We are aware of only one study in which this class of experiments was performed. Grootjen et al. varied kla at fixed D, sf, and \(c_{\text{o}}^{*}\) in steady-state continuous cultures of S. stipitis, but they did not report the variation of the concentrations with kla [8]. Instead, they reported the variation of the glucose consumption rate, the biomass formation rate, and ethanol formation rate with the oxygen consumption rate. However, we can still compare their data to Fig. 5c, because D was constant in their experiments, which implies that the glucose consumption rate D(sf − s), biomass formation rate Dx, and ethanol formation rate Dp are proportional to sf − s, x, and p, respectively. Moreover, since ethanol was produced even at the highest oxygen consumption rates reported in their experiments, their data were obtained under oxygen- or dual-limited conditions under which the oxygen consumption rate is approximately \(k_{\text{l}} a\left( {c_{\text{o}}^{*} - c_{\text{o}} } \right) \approx k_{\text{l}} a \cdot c_{\text{o}}^{*}\) which is proportional to kla, since \(c_{\text{o}}^{*}\) was constant. Given these facts, their data are consistent with Fig. 5c: At low oxygen consumption rates, D(sf − s), Dx and Dp increased linearly with the oxygen consumption rate \(k_{\text{l}} a \cdot c_{\text{o}}^{*}\) until glucose was exhausted, and beyond this point, Dx increased and Dp decreased in a manner consistent with the trends for the dual-limited regime.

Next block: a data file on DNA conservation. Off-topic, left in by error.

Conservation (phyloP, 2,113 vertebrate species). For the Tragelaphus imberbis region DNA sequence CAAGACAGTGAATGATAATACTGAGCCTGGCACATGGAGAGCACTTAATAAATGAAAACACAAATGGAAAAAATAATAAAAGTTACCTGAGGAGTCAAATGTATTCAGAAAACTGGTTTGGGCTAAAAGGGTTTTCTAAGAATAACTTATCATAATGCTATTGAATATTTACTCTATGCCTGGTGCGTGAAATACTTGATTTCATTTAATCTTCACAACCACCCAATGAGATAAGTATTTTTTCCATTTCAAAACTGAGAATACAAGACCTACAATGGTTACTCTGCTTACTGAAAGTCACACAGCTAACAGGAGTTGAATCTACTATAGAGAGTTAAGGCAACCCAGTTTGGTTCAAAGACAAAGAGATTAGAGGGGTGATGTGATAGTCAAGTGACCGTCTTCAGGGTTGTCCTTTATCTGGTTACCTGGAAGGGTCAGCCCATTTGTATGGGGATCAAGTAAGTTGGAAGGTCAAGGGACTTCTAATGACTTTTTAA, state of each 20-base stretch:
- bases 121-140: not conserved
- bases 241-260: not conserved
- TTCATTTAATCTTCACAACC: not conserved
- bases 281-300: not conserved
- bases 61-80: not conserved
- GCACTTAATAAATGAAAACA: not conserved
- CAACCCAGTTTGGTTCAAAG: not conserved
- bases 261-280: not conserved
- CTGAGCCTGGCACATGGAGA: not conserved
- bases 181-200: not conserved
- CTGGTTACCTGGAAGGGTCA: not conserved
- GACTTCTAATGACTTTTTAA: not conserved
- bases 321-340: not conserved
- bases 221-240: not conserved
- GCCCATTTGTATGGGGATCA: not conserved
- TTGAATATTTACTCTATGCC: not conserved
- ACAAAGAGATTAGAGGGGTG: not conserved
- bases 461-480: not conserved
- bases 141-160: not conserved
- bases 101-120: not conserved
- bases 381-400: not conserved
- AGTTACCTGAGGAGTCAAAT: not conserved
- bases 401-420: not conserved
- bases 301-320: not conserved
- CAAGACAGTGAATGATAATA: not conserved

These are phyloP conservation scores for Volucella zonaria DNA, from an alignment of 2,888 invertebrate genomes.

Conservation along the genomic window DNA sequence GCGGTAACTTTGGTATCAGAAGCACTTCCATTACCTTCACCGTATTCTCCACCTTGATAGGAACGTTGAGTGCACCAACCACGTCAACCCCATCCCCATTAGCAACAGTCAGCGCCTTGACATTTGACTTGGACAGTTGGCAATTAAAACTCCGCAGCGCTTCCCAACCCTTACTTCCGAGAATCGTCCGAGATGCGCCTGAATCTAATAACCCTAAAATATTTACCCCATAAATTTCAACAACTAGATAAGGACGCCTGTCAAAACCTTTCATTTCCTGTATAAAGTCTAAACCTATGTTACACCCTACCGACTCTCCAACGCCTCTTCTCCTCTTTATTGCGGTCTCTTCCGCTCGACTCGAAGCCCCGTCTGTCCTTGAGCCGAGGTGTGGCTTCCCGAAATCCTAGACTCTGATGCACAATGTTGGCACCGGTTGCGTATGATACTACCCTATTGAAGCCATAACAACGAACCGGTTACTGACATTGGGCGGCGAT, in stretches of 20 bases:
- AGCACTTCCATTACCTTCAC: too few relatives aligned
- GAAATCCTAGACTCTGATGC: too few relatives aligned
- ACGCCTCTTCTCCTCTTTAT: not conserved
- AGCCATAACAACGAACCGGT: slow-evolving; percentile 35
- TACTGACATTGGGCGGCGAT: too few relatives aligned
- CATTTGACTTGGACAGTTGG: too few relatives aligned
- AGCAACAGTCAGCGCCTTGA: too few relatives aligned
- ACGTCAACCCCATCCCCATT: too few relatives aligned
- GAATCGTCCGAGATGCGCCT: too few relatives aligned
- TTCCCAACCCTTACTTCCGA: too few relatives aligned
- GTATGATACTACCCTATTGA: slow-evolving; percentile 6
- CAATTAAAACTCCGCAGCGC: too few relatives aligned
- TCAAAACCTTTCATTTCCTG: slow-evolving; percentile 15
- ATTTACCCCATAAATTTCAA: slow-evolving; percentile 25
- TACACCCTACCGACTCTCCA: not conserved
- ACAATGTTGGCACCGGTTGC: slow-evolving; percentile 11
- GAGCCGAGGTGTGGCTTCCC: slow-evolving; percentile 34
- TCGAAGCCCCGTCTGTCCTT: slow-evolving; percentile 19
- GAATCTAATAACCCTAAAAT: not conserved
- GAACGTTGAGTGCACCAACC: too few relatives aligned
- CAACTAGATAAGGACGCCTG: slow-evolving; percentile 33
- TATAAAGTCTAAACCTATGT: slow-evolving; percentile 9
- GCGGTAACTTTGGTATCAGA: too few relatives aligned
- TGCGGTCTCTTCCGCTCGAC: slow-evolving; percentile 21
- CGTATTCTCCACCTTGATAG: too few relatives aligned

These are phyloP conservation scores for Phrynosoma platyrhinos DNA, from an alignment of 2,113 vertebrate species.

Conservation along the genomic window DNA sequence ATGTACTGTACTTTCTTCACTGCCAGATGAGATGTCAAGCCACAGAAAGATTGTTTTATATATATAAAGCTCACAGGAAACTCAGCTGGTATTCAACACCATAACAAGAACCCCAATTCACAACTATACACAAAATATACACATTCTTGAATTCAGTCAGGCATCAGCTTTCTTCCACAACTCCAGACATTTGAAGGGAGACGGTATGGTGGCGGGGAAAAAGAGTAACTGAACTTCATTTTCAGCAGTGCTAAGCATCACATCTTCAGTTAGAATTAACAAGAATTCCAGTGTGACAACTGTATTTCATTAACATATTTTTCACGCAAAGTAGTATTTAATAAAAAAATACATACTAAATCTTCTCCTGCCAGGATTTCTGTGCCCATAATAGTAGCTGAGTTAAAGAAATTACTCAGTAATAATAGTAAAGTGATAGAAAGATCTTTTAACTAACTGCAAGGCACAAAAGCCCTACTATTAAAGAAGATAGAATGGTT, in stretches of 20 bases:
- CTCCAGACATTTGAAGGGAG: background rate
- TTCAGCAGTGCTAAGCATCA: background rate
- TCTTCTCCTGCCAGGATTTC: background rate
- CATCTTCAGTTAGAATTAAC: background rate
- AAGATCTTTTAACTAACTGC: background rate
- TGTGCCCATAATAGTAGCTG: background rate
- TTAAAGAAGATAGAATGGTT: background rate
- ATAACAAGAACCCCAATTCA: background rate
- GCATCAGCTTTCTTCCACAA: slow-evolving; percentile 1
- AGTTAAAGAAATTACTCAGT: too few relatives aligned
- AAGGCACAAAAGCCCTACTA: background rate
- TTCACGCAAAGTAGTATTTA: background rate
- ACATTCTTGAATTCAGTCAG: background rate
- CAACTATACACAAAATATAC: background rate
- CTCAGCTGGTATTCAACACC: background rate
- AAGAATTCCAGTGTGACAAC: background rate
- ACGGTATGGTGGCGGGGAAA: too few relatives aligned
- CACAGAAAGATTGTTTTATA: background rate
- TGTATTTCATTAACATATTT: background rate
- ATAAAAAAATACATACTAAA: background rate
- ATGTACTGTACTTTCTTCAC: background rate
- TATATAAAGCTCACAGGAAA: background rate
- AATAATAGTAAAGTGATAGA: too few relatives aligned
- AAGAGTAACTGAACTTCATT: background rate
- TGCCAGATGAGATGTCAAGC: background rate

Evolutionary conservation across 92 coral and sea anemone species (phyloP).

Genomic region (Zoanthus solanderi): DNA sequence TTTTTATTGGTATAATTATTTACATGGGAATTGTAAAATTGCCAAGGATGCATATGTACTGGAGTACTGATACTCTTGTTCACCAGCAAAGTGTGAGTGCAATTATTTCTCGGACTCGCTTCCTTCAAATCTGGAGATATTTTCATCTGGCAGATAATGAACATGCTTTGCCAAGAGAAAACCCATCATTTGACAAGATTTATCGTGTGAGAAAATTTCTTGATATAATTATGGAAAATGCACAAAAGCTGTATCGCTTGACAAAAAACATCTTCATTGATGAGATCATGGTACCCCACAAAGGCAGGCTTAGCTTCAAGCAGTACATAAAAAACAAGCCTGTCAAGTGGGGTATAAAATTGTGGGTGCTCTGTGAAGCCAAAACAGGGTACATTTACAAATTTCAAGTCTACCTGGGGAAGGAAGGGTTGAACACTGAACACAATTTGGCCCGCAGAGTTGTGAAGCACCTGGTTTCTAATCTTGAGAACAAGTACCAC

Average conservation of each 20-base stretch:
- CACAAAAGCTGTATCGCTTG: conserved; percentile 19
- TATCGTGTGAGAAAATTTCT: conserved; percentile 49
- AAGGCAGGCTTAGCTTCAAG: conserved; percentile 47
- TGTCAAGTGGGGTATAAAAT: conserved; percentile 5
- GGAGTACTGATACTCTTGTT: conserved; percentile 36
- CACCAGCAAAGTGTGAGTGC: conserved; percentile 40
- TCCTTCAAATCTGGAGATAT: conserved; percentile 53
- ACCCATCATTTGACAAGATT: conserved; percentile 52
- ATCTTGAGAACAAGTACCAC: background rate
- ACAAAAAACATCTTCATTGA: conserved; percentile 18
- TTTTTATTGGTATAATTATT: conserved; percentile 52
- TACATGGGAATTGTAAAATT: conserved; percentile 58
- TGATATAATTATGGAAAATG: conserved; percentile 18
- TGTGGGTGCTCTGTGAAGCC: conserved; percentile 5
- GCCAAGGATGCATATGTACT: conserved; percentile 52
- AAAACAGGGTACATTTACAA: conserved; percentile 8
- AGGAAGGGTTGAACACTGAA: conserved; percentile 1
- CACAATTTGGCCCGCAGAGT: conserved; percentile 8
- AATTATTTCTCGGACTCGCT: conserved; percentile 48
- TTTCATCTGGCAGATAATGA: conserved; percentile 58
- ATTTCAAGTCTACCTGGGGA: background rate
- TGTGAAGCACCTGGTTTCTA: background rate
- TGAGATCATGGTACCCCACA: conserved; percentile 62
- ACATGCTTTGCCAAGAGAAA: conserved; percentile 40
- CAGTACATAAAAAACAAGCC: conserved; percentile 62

\(c_{\text{o}}^{*}\) varied at fixed \(D\), \(s_{\text{f}}\), and \(k_{\text{l}} a\)

In this case, the model predicts concentration profiles that are formally identical to those obtained when kla is varied, the only difference being that \(c_{\text{o}}\) increases linearly in the carbon-limited regime (Fig. 5d).